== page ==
Smokers and vapers are not only at increased risk of more serious complications from COVID-19; they are less likely to receive an insufficient fan.
“Anything that compromises your lung capacity is not wise yet,” said Lee.
“By quitting smoking, you’re probably going to increase your chances of being one of the people who get a fan, that’s for sure. I don’t think we’ve ever been in this situation where we have to make such brutal decisions, ”as doctors in Italy and New York did, said Lee.
“There will be choices across the board if we don’t flatten the curve. It’s about who gets the best out of it, “said Lee after receiving help from missing equipment.
Age, medical history and other factors come into play in determining who receives what care. If a person’s lungs are not at full capacity due to smoking or vaping, they can be eliminated in the worst-case scenario, said Lee.
There are concerns about the association between COVID-19 and tobacco use. “There is new evidence that links these two things,” said Lee, suggesting that smokers and vapers will have more serious COVID-19 disease. “They could have compromised lung capacity, which would have a more serious impact. This means that they are less likely to have a mild case of illness. “
The B.C. Lung Association cites studies in China showing that Chinese patients, who contracted COVID-19 and have a history of smoking, were 14 times more likely to progress and / or die. Overall, smokers are more likely to get bacterial or viral infections, according to the association.
Of course, although the Canadian provinces, including British Columbia, have tobacco and vapor product licenses and sales taxes, sales persist during the deadly respiratory disease pandemic.
Lee said that while it may seem counterproductive to continue selling cigarettes and sprays, nicotine addiction and withdrawal can be “cruel.”
So, said Lee, banning the sale of cigarettes and vaporizers is not the way to go. Smokers need positive support from society and many will get products on the black market.
“And there are all kinds of risks to it,” added Lee.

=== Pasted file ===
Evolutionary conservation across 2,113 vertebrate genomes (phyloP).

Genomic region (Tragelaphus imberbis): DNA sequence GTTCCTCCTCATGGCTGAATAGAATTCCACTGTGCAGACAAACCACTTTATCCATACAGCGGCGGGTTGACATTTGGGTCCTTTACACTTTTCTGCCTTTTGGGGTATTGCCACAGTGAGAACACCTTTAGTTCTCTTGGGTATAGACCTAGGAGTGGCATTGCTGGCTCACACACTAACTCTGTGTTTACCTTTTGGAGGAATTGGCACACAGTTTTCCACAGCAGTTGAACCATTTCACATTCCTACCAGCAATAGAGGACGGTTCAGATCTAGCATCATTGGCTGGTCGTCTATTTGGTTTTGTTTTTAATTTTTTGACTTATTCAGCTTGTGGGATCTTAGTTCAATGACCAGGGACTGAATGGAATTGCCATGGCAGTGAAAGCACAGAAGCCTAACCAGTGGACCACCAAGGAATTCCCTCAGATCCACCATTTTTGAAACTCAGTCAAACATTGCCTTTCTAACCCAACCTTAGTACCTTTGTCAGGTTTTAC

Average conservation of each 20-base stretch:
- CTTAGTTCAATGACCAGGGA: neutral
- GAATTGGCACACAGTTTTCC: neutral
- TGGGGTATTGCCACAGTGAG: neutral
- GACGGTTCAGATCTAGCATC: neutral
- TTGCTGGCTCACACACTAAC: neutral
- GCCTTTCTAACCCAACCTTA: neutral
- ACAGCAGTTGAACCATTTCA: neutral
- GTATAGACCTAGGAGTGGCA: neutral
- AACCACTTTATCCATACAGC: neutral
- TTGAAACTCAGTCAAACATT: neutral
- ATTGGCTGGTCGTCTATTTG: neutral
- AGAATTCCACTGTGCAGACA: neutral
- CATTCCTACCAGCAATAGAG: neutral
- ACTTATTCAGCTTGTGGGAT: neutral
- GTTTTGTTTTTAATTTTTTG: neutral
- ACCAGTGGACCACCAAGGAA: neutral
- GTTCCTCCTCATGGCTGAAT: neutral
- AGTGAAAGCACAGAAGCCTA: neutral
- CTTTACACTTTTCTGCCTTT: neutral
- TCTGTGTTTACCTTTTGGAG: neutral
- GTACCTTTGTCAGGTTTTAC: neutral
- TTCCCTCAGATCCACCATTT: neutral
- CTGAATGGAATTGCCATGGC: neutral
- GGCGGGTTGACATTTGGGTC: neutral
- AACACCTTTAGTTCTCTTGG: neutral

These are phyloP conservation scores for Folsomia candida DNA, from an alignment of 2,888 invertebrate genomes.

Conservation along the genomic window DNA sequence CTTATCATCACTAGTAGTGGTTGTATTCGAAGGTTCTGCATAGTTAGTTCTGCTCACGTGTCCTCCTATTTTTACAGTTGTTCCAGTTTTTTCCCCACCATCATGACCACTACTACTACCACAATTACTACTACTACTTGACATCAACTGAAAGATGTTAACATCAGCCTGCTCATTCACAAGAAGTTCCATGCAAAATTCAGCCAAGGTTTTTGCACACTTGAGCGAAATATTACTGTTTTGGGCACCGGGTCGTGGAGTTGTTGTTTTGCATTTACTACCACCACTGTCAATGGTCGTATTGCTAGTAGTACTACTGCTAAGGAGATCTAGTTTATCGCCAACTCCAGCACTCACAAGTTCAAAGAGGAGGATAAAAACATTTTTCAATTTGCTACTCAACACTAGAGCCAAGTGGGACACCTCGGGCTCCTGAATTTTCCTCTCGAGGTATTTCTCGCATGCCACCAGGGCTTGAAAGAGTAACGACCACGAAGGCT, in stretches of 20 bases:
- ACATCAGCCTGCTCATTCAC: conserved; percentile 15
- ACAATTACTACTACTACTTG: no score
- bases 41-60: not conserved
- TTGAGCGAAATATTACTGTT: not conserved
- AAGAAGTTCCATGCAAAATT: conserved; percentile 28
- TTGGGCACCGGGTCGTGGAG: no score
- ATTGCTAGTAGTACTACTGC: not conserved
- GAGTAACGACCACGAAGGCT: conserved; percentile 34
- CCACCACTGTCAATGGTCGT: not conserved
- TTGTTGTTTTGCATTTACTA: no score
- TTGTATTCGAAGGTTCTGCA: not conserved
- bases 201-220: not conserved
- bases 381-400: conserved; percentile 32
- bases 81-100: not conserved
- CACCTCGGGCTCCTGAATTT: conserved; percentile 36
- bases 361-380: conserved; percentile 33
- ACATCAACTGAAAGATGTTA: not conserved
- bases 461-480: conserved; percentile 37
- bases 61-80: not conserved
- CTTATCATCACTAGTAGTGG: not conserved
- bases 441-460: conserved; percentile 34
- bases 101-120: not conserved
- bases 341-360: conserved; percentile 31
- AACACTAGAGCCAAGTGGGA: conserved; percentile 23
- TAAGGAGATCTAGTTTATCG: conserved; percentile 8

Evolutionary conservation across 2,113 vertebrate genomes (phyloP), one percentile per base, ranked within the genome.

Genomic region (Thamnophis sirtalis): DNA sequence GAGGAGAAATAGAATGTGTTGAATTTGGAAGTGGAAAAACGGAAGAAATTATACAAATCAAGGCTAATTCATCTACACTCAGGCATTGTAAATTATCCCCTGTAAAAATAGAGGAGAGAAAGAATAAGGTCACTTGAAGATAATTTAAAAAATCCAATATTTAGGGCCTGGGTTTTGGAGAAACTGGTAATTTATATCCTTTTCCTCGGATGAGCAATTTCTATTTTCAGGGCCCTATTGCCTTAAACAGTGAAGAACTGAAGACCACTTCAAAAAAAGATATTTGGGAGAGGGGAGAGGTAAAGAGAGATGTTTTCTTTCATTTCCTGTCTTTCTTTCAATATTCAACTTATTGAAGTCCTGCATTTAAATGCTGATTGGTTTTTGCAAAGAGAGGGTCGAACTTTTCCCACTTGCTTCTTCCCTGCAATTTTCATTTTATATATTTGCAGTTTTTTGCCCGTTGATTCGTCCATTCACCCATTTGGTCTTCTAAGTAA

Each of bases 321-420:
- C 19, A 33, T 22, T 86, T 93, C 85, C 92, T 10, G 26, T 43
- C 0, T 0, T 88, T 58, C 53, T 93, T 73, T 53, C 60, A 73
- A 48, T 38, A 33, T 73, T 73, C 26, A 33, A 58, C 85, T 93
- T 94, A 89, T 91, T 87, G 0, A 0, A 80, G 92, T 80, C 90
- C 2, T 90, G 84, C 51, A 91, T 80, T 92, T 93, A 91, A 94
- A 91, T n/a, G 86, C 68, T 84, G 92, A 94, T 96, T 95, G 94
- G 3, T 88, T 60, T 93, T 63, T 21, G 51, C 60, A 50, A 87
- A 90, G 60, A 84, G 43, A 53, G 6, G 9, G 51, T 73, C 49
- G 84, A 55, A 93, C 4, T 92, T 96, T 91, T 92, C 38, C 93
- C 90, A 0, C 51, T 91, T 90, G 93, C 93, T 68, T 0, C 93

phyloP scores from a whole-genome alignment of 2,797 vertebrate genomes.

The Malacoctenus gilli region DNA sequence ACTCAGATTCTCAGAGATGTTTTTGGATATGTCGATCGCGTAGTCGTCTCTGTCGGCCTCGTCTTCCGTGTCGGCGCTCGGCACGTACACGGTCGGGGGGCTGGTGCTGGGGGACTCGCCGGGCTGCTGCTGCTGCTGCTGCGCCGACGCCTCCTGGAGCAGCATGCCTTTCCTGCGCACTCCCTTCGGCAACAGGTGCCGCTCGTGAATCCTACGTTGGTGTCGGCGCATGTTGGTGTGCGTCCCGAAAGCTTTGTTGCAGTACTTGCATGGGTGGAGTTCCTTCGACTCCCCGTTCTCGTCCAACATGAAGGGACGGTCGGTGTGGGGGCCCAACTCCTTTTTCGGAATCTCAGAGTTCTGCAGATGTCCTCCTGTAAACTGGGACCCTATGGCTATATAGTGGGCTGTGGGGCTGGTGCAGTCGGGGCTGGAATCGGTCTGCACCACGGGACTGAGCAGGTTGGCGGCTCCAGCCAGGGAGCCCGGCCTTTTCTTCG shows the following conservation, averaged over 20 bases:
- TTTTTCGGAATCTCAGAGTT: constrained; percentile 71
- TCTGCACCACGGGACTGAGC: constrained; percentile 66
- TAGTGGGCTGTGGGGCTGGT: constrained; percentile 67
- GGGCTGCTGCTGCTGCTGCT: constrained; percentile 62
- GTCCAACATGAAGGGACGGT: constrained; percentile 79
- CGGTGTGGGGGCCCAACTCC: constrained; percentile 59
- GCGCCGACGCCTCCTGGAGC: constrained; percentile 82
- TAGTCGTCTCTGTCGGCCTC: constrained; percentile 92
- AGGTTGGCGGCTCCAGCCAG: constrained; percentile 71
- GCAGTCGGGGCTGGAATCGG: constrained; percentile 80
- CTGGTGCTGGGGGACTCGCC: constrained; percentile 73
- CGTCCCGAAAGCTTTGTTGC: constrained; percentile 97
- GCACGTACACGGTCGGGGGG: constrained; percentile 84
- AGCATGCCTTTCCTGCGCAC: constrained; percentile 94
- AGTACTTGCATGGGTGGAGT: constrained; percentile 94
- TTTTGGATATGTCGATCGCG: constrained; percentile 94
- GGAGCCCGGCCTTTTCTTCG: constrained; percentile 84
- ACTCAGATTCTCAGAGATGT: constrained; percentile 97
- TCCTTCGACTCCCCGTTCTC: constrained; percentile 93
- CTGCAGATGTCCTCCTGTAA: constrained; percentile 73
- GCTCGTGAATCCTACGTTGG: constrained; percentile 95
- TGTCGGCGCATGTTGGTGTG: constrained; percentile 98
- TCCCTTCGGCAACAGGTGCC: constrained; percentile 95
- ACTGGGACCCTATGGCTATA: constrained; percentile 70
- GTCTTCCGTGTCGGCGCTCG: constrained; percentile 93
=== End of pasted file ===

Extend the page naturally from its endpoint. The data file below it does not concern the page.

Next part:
As such, the government must step up its game to help people stop inhaling these products during the pandemic, said Lee.
“People who are currently smoking or vaping should be encouraged to stop now to give their lungs the best chance of fighting this coronavirus if infected. If the government wants to be helpful, increasing access to nicotine replacement therapy to help people quit smoking is a much better solution. It would also help flatten the curve by reducing the likelihood that smokers and vapers will become seriously ill and have to rely on our overburdened health care system, “said Lee.
The BC Department of Health administers or contributes to the BC Smoking Cessation Program, which covers 100% of the cost of nicotine replacement therapy products, including nicotine gum, lozenges, patches and specific inhalers the cost of certain prescription drugs to quit smoking.
However, there are program limits. Each calendar year, B.C. eligible residents can receive only one continuous treatment for up to 12 weeks. And only low-income earners are eligible for discounted prescription drugs. There is also a tedious process of visiting a doctor for referral and enrollment in the program.
“So, of course, expand cessation support to get this message out – the link between COVID and smoking and vaping,” said Lee. “There are also children who are vaping and they are very dependent. “
When asked if the provincial government intended to expand the cessation program, Glacier Media received no response.
Last November, Minister of Health Adrian Dix announced new regulations limiting nicotine in pods to 20 mg / ml as well as limits on product advertisements. He also raised tax rates on tobacco and steam effective January 1 and a new tax on heated tobacco was slated for April 1.
However, this new tax has been suspended for fear that businesses will be adversely affected.
“The scheduled date of April 1, 2020, entry into force of this technical measure [tax] has been delayed because its implementation requires efforts on the part of businesses, including inventory counting, at a time when many businesses are feeling the effects of COVID-19, “said a ministry spokesperson.
Lee said it was the wrong decision, stressing that the main goal should be to help people quit smoking and vaping.
Lee has been studying tobacco control for 25 years. His research focuses on the impacts of globalization on communicable and non-communicable diseases, including tobacco-related diseases, and the implications for strengthening global governance. She is currently seeking quarantine responses worldwide to COVID-19.
“My two worlds come together,” she said.
Lee is a member of the Faculty of Public Health at the Royal College of Physicians and a member of the Canadian Academy of Health Sciences, based on his SFU profile.